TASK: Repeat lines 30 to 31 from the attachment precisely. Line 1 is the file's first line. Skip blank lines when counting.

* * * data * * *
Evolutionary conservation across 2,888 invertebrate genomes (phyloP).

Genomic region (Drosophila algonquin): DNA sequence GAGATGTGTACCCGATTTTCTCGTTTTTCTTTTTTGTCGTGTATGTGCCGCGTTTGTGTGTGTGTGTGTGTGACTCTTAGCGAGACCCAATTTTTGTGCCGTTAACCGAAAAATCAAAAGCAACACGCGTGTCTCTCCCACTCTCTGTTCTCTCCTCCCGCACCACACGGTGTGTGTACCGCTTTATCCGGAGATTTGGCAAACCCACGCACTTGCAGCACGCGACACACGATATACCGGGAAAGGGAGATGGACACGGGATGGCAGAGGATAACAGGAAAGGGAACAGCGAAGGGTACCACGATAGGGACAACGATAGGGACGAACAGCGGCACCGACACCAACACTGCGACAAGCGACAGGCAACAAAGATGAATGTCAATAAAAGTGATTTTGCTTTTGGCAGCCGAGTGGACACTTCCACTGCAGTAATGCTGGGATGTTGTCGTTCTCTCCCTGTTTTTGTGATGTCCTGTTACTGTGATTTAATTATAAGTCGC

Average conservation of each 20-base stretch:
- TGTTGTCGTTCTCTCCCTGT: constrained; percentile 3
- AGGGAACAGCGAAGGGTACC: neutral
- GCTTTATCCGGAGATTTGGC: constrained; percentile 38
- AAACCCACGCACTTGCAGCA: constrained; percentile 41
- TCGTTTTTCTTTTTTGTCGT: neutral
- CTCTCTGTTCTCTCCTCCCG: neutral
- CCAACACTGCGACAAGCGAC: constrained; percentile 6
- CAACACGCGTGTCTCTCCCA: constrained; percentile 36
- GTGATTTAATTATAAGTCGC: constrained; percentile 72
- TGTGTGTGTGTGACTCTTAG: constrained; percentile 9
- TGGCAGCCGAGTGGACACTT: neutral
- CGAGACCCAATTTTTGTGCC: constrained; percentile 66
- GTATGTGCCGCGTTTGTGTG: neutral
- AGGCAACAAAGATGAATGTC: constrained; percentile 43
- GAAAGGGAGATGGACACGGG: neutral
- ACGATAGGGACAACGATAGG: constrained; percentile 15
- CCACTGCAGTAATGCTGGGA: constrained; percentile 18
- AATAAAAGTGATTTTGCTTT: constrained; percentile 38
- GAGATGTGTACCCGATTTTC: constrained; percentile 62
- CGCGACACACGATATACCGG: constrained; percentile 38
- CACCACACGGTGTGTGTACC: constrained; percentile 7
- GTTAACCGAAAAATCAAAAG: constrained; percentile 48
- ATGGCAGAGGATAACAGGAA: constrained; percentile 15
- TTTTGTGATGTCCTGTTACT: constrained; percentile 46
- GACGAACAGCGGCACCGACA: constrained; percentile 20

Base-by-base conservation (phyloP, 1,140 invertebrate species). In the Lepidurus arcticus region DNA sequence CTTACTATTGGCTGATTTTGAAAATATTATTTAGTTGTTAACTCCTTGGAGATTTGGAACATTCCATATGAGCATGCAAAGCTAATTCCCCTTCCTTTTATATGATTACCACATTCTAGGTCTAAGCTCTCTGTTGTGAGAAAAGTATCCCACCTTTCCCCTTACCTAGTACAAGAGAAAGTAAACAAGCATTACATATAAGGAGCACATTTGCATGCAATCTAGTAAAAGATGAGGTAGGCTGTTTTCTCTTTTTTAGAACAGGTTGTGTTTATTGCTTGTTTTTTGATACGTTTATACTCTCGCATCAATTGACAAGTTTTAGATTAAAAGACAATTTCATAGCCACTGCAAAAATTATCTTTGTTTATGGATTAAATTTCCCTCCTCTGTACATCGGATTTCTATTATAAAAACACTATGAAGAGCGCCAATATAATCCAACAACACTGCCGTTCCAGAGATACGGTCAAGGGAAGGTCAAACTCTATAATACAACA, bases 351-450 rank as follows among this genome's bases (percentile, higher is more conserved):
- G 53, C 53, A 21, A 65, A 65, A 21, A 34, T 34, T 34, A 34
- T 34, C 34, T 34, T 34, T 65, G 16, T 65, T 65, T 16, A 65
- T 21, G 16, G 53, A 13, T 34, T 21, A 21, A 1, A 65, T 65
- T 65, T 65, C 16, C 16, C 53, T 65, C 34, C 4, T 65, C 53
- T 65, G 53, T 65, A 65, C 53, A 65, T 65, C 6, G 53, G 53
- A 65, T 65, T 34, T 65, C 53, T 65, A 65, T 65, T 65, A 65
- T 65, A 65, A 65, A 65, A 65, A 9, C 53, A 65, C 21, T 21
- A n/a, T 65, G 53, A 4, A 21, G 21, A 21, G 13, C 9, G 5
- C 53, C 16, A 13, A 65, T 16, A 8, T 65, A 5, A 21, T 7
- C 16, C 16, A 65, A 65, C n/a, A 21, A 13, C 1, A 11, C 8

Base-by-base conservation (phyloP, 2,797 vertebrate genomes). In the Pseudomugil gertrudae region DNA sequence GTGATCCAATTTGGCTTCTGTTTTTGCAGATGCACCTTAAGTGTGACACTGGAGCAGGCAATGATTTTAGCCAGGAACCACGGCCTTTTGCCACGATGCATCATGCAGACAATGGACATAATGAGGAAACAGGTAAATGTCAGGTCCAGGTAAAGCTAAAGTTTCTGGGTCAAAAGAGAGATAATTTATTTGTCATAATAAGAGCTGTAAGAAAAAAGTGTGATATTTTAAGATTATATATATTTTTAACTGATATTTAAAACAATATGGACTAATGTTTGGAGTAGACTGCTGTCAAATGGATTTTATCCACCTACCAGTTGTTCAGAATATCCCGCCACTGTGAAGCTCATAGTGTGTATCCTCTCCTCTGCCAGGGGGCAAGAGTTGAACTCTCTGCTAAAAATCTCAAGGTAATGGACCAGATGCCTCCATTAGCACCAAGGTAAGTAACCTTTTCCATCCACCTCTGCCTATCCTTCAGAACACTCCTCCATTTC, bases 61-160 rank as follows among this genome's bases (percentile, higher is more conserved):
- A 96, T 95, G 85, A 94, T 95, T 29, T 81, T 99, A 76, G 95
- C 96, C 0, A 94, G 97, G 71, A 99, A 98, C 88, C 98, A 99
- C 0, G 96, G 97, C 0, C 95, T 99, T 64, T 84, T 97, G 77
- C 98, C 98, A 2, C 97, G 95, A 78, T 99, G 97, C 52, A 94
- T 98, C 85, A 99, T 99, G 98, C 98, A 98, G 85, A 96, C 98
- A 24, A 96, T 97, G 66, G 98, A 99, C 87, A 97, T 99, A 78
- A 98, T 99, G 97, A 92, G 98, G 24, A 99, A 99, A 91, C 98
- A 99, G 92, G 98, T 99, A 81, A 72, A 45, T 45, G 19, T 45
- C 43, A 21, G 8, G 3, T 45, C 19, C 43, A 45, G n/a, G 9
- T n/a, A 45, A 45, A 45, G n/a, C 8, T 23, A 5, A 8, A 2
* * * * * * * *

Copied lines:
- G 53, C 53, A 21, A 65, A 65, A 21, A 34, T 34, T 34, A 34
- T 34, C 34, T 34, T 34, T 65, G 16, T 65, T 65, T 16, A 65